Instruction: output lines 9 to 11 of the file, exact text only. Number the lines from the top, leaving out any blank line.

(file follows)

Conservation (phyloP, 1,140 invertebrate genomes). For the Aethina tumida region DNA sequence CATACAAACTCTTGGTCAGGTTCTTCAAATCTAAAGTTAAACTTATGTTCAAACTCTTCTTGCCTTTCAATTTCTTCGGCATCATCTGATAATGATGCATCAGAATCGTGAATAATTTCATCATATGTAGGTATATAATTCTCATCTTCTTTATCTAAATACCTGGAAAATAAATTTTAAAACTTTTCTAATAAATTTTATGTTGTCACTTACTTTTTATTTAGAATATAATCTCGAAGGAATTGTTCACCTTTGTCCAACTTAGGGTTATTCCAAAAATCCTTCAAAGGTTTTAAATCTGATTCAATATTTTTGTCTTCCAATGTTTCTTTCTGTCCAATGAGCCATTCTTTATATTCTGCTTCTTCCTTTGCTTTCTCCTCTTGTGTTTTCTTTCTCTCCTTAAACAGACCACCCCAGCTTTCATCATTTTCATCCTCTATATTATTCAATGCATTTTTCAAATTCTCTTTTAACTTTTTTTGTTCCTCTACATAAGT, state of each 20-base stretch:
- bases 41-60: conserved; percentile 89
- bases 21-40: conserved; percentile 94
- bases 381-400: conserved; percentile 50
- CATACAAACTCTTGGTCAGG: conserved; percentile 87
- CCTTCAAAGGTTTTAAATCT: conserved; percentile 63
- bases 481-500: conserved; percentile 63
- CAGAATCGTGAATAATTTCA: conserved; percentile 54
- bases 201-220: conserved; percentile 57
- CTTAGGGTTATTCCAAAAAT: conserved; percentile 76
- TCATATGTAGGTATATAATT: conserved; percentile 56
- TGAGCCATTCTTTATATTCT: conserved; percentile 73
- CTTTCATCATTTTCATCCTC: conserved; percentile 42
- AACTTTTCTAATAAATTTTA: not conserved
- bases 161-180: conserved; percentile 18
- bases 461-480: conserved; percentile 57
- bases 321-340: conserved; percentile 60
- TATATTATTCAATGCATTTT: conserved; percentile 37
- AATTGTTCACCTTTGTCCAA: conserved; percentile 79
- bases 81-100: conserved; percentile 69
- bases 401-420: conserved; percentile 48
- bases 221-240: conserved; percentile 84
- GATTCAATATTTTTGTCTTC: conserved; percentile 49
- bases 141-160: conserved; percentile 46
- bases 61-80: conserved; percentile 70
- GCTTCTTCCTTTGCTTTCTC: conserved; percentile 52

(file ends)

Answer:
- bases 201-220: conserved; percentile 57
- CTTAGGGTTATTCCAAAAAT: conserved; percentile 76
- TCATATGTAGGTATATAATT: conserved; percentile 56